Plus, the Games tend to bring investment, jobs, and opportunities — a chance for individuals, businesses and a city to move forward.  Although economic activity is never equally distributed in a city, everyone benefits from there being more economic activity and more jobs rather than fewer.

So congratulations (bom trabalho) to everyone in Brazil who worked hard on the bid books.

Should be a great world party.

Gung “Haggis” Fat Choy (belated)

After the firecrackers chased away the evil spirits, a Scottish Bag Pipe Band helped lead off yesterday’s Chinese New Year Parade through the streets of Vancouver’s Chinatown.

In Vancouver, blending the Scottish Robbie Burns Day festivities with Chinese New Year has become a tradition. Haggis meets Gung Hay Fat Choy (Happy New Year in Mandarin). Thus, the Chinese New Year Parade has become increasingly multi-cultural.

One thing that makes cities fascinating and fun are the unexpected results of mixing people and their traditions.

Yesterday we walked down to the Chinese New Year Parade in Vancouver’s Chinatown. After the Pipe band and a brass band came the Dragon dance, performed by people from a variety of ethnic backgrounds. The Olympic Mascots joined in along with veterans, marshal arts groups, the girl guides, and groups of performers displaying everything from lion dances to tai chi.

Officials from the Chinese Consulate walked the route handing out traditional little red bags, which Chinese children receive for new year, only containing candy instead of money.

Then the Premier of BC (like the Governor) came by dressed in a blue Chinese festive shirt, giving out red envelopes containing chocolate loonie coins. Not to be outdone, the Prime Minister’s office offered chocolate twonies, although the Prime Minister himself did not attend.

Little red envelopes were soon thick on the ground. A variety of other politicians and their staff also offered little red envelopes with candy or chocolate coins. The Vancouver Police Department offered fortune cookies. Everyone had the same fortune “use an anti-theft device on your vehicle.”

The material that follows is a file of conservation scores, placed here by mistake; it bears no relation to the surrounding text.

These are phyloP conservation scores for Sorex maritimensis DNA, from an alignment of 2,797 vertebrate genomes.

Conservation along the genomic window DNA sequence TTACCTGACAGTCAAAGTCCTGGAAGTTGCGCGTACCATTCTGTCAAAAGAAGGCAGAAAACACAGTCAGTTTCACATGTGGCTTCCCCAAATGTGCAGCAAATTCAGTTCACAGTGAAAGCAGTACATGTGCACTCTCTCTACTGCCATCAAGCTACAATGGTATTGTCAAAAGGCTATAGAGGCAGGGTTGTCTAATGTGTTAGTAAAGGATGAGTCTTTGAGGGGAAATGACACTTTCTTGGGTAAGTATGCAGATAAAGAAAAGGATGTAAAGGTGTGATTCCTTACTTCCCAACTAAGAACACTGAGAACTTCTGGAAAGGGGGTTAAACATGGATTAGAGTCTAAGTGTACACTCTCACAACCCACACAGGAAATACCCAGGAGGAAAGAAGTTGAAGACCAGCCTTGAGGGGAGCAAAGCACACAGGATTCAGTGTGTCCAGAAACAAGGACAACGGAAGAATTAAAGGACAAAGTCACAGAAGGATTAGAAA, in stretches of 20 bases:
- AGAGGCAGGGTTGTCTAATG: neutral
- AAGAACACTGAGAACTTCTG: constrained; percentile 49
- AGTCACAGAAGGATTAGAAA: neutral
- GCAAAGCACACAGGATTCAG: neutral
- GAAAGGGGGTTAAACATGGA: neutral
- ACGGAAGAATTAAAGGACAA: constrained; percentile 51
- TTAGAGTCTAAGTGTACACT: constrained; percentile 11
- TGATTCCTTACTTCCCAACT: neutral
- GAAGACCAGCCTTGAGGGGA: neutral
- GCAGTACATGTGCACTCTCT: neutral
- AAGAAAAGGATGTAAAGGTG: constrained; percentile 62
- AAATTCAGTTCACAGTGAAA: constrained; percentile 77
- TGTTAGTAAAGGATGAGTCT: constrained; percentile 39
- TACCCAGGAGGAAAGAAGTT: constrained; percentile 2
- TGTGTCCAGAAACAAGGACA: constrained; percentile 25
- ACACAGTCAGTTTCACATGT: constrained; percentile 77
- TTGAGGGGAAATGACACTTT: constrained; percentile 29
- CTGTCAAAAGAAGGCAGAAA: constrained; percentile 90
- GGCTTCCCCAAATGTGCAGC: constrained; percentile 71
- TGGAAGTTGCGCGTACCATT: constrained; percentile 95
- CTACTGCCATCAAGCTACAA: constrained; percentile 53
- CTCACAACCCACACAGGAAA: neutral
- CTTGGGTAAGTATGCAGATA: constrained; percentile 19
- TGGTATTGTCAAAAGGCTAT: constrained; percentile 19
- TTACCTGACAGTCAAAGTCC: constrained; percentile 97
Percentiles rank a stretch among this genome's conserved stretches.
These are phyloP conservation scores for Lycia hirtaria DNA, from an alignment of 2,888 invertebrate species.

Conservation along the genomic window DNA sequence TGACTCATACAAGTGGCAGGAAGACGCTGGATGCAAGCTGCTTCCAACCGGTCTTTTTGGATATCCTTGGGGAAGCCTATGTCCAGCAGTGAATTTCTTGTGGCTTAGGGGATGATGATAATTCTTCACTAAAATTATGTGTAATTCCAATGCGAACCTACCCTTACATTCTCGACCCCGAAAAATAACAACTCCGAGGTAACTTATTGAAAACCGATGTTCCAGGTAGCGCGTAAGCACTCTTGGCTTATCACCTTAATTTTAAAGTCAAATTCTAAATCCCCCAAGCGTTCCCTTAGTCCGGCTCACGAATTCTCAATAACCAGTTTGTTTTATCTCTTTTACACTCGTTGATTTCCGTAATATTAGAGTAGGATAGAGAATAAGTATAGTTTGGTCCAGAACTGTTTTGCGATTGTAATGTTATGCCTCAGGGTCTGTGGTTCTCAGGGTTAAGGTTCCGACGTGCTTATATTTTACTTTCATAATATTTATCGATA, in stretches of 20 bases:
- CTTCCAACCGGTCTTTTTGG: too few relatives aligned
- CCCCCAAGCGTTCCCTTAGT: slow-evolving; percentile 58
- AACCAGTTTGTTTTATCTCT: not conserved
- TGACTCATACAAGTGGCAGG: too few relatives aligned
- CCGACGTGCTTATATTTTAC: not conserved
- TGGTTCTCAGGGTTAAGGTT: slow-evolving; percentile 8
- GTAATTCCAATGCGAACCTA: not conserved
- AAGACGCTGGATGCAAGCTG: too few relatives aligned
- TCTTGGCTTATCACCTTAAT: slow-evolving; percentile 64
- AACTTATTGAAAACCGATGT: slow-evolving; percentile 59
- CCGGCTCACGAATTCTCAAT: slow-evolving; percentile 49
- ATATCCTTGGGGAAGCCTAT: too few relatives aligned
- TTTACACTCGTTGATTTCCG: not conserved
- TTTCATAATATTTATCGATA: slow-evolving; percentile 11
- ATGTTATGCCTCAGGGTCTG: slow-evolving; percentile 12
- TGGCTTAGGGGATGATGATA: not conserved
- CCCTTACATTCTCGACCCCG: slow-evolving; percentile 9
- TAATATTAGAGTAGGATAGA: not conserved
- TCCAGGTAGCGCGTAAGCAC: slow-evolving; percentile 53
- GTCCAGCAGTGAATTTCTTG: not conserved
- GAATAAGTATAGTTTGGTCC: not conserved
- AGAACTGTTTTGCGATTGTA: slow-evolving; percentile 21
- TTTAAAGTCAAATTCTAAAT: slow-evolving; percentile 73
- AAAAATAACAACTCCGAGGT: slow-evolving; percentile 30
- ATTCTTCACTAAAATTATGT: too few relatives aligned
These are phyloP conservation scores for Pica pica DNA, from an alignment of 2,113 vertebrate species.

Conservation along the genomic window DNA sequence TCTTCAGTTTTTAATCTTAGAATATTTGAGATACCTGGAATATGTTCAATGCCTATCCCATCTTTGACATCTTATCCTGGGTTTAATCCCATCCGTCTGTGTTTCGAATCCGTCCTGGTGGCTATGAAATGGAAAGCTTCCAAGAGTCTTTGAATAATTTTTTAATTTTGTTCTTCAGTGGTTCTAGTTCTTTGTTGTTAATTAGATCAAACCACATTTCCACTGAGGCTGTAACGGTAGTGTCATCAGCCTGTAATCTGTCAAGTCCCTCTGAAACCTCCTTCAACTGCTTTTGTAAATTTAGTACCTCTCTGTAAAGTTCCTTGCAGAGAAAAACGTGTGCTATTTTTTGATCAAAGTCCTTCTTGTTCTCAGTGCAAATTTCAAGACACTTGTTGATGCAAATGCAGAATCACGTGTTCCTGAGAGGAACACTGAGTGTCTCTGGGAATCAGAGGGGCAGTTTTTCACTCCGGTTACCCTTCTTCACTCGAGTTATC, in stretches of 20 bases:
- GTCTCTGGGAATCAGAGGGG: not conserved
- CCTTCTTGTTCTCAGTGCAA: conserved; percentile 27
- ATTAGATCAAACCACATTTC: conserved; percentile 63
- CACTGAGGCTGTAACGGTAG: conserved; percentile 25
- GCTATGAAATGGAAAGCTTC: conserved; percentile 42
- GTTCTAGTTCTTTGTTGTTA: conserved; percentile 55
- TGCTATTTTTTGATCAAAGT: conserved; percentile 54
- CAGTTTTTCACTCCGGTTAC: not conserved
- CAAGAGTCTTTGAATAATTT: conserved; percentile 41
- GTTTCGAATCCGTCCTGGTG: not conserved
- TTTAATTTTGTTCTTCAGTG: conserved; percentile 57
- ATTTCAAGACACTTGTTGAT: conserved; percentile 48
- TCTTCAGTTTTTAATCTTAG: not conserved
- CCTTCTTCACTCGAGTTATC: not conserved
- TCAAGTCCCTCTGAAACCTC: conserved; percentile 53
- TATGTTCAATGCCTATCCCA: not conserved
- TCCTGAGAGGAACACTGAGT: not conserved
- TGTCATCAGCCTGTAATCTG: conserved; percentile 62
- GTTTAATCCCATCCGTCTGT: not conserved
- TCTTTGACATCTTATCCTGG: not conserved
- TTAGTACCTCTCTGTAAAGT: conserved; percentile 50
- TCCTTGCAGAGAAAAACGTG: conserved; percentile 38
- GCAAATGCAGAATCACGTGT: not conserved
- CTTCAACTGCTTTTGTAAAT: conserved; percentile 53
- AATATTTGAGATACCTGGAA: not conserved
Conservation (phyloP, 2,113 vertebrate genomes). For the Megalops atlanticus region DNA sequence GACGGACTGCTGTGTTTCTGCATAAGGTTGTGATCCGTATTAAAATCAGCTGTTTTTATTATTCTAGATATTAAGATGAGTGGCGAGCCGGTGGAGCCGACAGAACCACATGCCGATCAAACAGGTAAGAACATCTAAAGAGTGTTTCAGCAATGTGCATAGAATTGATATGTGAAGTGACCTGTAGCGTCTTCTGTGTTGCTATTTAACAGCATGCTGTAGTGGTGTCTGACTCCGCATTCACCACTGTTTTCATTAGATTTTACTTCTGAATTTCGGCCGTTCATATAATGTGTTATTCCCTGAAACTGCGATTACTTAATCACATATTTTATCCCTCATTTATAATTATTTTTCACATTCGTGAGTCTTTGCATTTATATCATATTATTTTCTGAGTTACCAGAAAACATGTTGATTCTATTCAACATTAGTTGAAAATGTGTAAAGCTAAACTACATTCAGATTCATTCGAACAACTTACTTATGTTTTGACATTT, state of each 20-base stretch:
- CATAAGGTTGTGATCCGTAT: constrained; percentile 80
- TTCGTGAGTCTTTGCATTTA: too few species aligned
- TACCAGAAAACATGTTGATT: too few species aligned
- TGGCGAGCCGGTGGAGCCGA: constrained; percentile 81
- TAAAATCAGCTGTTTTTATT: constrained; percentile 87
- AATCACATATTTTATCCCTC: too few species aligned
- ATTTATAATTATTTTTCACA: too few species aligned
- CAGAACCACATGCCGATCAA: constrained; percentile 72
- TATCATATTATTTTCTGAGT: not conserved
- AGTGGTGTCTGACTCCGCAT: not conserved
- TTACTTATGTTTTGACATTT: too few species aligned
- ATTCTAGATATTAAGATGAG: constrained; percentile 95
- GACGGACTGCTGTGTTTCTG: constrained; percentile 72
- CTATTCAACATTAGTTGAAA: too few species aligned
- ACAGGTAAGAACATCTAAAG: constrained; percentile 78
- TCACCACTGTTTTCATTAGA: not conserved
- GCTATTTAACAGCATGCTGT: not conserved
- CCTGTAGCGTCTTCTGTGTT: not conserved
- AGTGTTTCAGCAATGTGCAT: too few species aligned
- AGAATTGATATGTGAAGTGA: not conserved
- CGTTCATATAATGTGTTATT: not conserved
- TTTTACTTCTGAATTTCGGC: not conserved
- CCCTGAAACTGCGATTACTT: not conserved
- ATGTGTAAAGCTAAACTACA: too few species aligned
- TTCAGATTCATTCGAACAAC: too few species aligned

Brazen Careerist blogger Penelope Trunk recently commented on what makes writing and people interesting:

The interesting part of writing is not the part of the piece where you know exactly where it’s going. The interesting part is when you get to an unplanned moment . . .when you have to look inside yourself to keep going, and pull out something you didn’t know you had before.

Indeed, cities become their most interesting when they allow their citizens to create something previously unseen — Gung Haggis Fat Choy

Insights into San Francisco (and cities) from Allende’s “Daughter of Fortune”

With the holidays approaching, many readers of this blog might look to curl up by the fireplace with a novel instead of non-fiction books about the economy or planning theory.  A good choice would be Isabel Allende’s book, Daughter of Fortune. 

This spellbinding work of historical fiction details the experiences of a well educated young woman, Eliza, from Chile and a doctor-come-ships cook, Tao Chien, from China.  The two come together when Eliza pays Tao to smuggle her onto a ship bound for San Francisco to search for her lover who had previously ventured to California following the discovery of gold in 1849.  Allende describes how the two of them navigate life in the early years of San Francisco and through these characters eyes are some wonderful descriptions of life in early San Francisco that in many ways reflect the modern city.  The reasons why so many came to San Francisco, and how they fared, also offers insights into urban life and cities generally.  Here are three reasons urbanistas should enjoy this book.

 1.  The descriptions of early life in San Francisco.  Allende’s words can transport you back to the Bay in 1849-1853 with abandoned ships in the harbor (the crews deserting to search for gold), the different ethnic enclaves, and the early coming together of people from around the world.

[They] came from distant shores: Europeans fleeing wars, plagues and tyrannies; Americans, ambitious and short-tempered; blacks pursuing freedom; Oregonians and Russians dressed in deerskin like Indians; Mexicans, Chileans, and Peruvians; Australian bandits; starving Chinese peasants who were risking their necks by violating the imperial order against leaving their country.  All races flowed together in the muddy alleyways of San Francisco.

 2. Everyday descriptions of how cities make new things possible.  Initially no government official paid any attention to the identities of those arriving.  You could become anyone in San Francisco.

In Allende’s San Francisco women run successful businesses from brothels to restaurants and import-export emporiums.  Women endured hardships to reach San Francisco but many found a new level of respect as they “competed tirelessly and tenaciously with the hardiest men … they worked in jobs forbidden to them elsewhere:” cow girls, mule drivers, bounty hunters, prospectors.  (Given how thorough Allende researches all her historical fiction, it’s reasonable to assume the general historical accuracy of her descriptions.)